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How Small Business Owners Can Deduct Home Offices

 

The home office deduction allows qualified taxpayers to deduct certain home expenses when they file taxes. But it's fraught with confusion. To claim the home office deduction on your tax return, you must exclusively and regularly use part of your home or a separate structure on your property as your primary place of business.

You probably still have doubts about how to do this without sounding the audit alarms. Let's look more closely to see if you can claim the home office deduction:

  • Let's start with the basics — employees aren't eligible to claim a home office, even if they work from home. In short, if you're employed by a company that gives a W-2 form come tax season, this opportunity is not for you.
  • Homeowners and renters are both eligible to partake in the home office deduction.
  • You can deduct mortgage interest, insurance, utilities, repairs, maintenance, depreciation, and rent. However, the number of expenses that you can deduct may be limited.
  • The word "home" refers to a house, apartment, condo, mobile home, boat, or similar property. The term "structures on your property" can include an unattached garage, studio, barn, or greenhouse. However, this does not include any part of your property that you've turned into a hotel, motel, or similar business.

How to qualify

  • There must be exclusive use of a portion of the home for the purpose of conducting business on a regular basis. If you use an extra room while you work, then you can only file for a deduction with that extra room alone.
  • The room has to be your principal place of business, including where you greet clients or customers, conduct business, and keep your inventory or utilize as a day care facility. 
  • If administrative or management activities are conducted in this part of your home and no other location, you're golden. If you conduct business outside of your home but you also use your home to conduct business, you still may qualify for a home office deduction. For example, a sales rep is applicable here.
  • You can choose one of the two methods below to calculate your home office expenses. You can switch methods year to year. Try calculating your expenses with each of the two methods to determine which calculation will yield a larger deduction for you.
    • The simplified method has a rate of $5 per square foot for the business use of your home. The maximum size for this option is 300 square feet. The maximum deduction with this method is $1,500.
    • You can also calculate the percentage of the home that is devoted to your business by figuring out the percentage of your property that is used for business activities. This way, you will deduct indirect expenses, whereas direct expenses are deducted in full. You can write off up to 100% of some expenses for your home office — the cost of repairs, for instance. You can also deduct a portion of other expenses, like utilities, based on the size of your office versus the entire square footage of your home.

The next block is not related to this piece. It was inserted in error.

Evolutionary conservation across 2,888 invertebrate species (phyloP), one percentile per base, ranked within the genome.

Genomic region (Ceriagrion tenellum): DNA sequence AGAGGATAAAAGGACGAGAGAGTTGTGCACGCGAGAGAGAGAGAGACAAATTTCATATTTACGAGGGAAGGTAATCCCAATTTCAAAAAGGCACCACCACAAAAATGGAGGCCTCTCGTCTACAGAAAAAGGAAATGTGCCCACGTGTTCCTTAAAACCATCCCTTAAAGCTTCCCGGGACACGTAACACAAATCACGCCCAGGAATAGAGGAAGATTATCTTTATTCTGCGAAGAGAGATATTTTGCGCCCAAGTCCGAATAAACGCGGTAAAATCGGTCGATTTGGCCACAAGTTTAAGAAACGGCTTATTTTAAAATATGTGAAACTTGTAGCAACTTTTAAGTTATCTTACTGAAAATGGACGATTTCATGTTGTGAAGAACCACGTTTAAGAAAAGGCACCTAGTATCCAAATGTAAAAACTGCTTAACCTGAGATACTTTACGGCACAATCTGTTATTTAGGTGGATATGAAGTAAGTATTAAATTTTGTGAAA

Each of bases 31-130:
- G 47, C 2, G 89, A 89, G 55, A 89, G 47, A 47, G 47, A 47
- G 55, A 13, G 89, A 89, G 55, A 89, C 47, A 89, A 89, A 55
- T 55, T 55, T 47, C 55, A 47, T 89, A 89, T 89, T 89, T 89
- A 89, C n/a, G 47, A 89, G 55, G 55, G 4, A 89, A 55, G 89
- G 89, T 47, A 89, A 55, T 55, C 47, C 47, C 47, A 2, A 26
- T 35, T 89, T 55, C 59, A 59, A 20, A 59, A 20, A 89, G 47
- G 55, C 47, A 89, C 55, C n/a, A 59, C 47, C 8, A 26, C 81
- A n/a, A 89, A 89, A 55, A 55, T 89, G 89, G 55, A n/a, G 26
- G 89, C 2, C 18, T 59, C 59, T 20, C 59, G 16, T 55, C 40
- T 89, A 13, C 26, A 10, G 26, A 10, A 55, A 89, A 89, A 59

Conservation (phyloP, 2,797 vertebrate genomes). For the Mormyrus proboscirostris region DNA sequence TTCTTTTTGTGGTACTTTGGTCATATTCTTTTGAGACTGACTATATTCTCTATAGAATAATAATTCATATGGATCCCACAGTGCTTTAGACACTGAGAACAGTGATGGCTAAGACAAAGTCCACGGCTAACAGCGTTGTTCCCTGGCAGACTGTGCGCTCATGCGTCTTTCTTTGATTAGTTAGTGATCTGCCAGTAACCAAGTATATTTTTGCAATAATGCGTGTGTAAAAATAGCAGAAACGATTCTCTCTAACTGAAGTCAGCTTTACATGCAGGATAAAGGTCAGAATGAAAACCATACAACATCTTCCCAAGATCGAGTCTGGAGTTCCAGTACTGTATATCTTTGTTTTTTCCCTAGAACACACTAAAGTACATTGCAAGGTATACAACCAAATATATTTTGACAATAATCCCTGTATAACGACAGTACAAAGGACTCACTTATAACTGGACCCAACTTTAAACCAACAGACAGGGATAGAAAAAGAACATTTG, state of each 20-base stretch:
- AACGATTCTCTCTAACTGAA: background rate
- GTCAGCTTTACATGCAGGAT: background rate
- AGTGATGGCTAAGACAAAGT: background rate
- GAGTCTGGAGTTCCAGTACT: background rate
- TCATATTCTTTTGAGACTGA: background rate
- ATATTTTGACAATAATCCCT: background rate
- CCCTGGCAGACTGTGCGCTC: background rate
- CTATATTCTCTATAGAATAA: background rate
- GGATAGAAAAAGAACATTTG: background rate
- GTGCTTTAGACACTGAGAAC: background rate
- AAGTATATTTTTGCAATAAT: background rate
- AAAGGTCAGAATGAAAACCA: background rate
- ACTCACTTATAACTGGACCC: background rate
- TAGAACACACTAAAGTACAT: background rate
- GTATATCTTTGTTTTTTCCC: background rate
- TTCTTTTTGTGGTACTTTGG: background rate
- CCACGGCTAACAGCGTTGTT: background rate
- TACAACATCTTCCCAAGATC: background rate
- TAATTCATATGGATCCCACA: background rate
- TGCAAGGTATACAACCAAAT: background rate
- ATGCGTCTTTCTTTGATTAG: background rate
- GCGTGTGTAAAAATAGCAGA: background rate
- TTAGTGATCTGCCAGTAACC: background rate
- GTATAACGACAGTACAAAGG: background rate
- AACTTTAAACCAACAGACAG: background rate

• There are some partial exemptions to be aware of regarding the exclusivity test. For starters, if you use part of your home for the storage of inventory or product samples, you can deduct expenses for that business-related use of your home. Also, if you use your home to provide daycare services, the IRS may grant you an exemption. But in both cases, the rules are strict. Consult Publication 587 for details.

Know that if you take advantage of the deduction, the burden of being able to provide proof is on you, so if you're audited, you will have to back up your claim with the IRS. Keep track of all of your expenses. And as this is just an introduction to a complex topic, it is wise to seek advice from a qualified tax professional.

 
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Siegel Solutions Inc
Siegel Solutions Inc
(781) 487-7000
info@siegelsolutions.com
144 Gould Street Suite 205
Needham, MA 02494
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Our firm provides the information in this e-newsletter for general guidance only, and does not constitute the provision of legal advice, tax advice, accounting services, investment advice, or professional consulting of any kind. The information provided herein should not be used as a substitute for consultation with professional tax, accounting, legal, or other competent advisers. Before making any decision or taking any action, you should consult a professional adviser who has been provided with all pertinent facts relevant to your particular situation. Tax articles in this e-newsletter are not intended to be used, and cannot be used by any taxpayer, for the purpose of avoiding accuracy-related penalties that may be imposed on the taxpayer. The information is provided "as is," with no assurance or guarantee of completeness, accuracy, or timeliness of the information, and without warranty of any kind, express or implied, including but not limited to warranties of performance, merchantability, and fitness for a particular purpose.
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